According to Jay Jung, founder, and managing partner of the corporate finance advisory firm Embarc Advisors, “2022 has been a turbulent year.” Ukraine was invaded by Russia.
Supply chains continue to be disrupted. Interest rates have increased in tandem with rising inflation and falling stock prices.
Jung is particularly prepared to forecast the key trends in corporate finance for 2022 given his nearly two decades of experience in strategic finance and prior positions as an Engagement Manager at McKinsey & Company and Investment Banking Vice President at Goldman Sachs. He claims the emphasis on good bargains and the rise in demand for top-notch financial services over the previous year. He predicts that similar patterns will persist in 2023.
Currently, quality is being prioritised, according to Jung. Keep in mind that there is still a tonne of dry powder available for both venture capital and private equity (PE) (VC). This suggests that there is a sizable amount of money available for utilisation.
Dry powder is money that investors have set aside for specific purposes but have not yet used. PE dry powder is now hovering at $1.2 trillion, according to PitchBook. Before the COVID-19 outbreak, according to Jon Sakoda, founder of Decibel Partners, “the amount of VC dry powder was recorded at an all-time high of $290 Billion, about twice the amount observed on average.”
Although the stock market may be down overall, high-quality deals are receiving a lot of attention, according to Jung. Furthermore, they are producing excellent results.
Jung cited two mergers and acquisition (M&A) transactions that Embarc Advisors completed in the second half of the year as examples. The co-founders of each of these businesses “completed a 20-year journey with each of these,” he said. “There is nothing more satisfying than witnessing devoted business owners be paid for their efforts. They both have high market multiples.
As if that weren’t enough, Embarc Advisors continues to complete M&A transactions. The second part of the year saw a decline in fundraising, but an increase in M&A mandates as valuations began to recover, he added. He ends this year with seven M&A and fundraising situations.
That’s not all, though. For our clients, we also finalised two of his buy-side deals, according to Jung. Of course, there have been a lot of projects we’ve worked on that have either failed or haven’t yet materialised.
Increased demand for quality financial services
According to Jung, the challenges of the current business environment “are increasing the need for strong strategic chief financial officer (CFO) services.” Anticipating turbulent times, Embark Advisors invested early in the year in building a team to build on this core strength. Mr. Jung said: “This is a boon for his Embarc. Finance is becoming more and more important and our Strategic CFO Services team is now working with experienced CFOs or filling their absences. , underpinning approximately $200 million in revenue.”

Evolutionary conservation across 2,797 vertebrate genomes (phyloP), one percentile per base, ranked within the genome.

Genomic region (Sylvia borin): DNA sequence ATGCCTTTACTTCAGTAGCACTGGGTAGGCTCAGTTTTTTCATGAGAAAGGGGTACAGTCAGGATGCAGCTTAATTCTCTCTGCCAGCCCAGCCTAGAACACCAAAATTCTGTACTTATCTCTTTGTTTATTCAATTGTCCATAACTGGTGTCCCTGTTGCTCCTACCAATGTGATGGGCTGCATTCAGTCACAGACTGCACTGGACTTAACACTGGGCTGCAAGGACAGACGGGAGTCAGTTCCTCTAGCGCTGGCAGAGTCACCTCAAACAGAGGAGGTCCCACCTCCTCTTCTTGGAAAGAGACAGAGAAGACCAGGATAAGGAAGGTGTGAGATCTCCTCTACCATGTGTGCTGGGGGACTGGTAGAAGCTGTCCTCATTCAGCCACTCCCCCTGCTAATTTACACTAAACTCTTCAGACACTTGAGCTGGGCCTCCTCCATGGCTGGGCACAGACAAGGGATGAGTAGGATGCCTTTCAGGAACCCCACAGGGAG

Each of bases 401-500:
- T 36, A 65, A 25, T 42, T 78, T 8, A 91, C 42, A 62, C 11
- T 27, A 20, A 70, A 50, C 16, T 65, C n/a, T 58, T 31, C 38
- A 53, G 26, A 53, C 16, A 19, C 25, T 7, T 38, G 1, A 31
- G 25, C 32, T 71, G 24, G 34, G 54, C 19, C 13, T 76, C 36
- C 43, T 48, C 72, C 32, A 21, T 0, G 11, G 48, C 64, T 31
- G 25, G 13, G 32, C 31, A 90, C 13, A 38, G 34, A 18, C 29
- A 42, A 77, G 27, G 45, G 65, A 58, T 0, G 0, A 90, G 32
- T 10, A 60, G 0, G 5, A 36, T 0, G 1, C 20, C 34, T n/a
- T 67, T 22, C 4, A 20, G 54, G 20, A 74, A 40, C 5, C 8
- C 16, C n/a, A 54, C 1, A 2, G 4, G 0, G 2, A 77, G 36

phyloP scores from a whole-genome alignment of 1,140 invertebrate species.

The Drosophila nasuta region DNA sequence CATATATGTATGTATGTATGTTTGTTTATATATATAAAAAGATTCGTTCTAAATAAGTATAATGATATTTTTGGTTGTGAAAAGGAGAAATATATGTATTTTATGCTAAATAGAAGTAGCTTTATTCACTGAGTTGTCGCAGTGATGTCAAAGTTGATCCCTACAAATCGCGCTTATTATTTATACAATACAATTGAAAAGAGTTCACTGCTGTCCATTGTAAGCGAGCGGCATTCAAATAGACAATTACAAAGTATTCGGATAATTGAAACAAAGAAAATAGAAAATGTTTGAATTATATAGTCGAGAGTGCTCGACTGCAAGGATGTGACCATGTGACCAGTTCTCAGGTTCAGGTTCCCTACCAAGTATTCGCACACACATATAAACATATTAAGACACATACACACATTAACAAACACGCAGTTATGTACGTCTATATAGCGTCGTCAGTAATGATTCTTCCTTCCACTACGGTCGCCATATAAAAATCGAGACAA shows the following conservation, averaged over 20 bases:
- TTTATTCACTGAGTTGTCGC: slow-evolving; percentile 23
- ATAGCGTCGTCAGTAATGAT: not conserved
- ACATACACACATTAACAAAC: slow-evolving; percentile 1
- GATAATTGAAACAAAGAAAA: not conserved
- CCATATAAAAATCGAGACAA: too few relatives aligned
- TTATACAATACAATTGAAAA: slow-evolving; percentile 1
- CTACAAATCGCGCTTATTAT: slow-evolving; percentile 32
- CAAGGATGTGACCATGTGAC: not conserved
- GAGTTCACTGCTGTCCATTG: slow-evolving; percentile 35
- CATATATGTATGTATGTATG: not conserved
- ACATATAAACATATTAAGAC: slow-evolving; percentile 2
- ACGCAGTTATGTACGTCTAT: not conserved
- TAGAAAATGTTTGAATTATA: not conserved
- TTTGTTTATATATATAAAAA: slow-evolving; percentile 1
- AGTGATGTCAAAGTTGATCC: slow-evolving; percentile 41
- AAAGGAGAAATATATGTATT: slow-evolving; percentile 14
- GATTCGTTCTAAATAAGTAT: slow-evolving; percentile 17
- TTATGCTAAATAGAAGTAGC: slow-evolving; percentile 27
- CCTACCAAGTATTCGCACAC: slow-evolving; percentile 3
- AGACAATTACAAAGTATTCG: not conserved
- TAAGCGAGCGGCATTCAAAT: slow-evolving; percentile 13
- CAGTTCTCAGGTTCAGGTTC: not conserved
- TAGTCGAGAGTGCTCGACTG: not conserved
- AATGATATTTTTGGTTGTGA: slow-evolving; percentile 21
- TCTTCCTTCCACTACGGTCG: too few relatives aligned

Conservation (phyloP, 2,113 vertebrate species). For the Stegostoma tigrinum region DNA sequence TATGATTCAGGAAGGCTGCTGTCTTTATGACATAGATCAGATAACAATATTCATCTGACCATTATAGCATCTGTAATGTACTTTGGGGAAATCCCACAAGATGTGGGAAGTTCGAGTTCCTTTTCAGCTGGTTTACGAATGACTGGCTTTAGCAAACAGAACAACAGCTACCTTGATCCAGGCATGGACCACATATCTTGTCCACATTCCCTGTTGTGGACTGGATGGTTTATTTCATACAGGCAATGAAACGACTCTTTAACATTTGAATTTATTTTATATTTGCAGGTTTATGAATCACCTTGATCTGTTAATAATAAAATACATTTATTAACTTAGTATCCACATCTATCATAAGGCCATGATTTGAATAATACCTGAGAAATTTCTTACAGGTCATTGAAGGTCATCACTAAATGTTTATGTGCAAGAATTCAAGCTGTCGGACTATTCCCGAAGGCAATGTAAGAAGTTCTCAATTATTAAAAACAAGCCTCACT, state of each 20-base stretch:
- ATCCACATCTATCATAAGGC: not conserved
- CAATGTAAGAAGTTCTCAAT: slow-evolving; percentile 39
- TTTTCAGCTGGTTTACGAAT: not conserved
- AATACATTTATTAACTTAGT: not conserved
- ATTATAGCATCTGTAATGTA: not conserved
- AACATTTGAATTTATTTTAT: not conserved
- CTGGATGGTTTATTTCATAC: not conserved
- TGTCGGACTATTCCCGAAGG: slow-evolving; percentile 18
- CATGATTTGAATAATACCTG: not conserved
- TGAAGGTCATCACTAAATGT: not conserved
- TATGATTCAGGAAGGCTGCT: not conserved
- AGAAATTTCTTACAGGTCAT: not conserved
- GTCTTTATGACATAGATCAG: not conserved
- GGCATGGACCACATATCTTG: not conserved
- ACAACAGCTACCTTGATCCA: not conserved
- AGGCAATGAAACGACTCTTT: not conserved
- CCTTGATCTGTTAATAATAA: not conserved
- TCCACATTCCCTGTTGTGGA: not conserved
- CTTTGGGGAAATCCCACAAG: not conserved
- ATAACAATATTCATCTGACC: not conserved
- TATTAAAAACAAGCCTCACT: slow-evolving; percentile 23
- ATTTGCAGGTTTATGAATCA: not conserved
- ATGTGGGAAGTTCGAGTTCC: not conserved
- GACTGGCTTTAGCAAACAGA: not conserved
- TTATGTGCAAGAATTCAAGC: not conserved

This increased demand has led Embarc Advisors to hire seven new employees, doubling its headcount in one year. “Despite the declining attractiveness of start-ups and the exposure of risks, Private has been able to recruit top talent with experience in equity, hedge funds, investment banking, and strategic finance,” says Jung.
Prioritizing talent and long-term career development, the company hired Kristine Nakamura, director of talent and talent development, who previously worked at her VC-backed startup TuSimple, which went public in 2021. Did. To build relationships with up-and-coming young talent, Embarc launched the first official summer internship program with Stanford University and her Baruch College students.
Smaller companies who struggle to hire or afford to hire a full-fledged strategic finance and corporate development team can benefit from world-class talent thanks to Embarc, according to Jung.
Forecasts for 2023
Jung predicted that investors will continue to carefully evaluate investment opportunities and select only quality deals when asked to look ahead to the coming year.
The heydays are over, and now it’s all about quality, said Jung. “We are noticing a lot more due diligence and attention for the deals that are currently on the market. Easy checks using booked-forward-ARR are no longer available. Success will depend on the ability to demonstrate strong performance through well-organized metrics, whether one is aiming for a VC fundraise or a PE M&A transaction.
Because of this, shrewd businesses will spend money on top-tier financial skills to set themselves up for lucrative exits.
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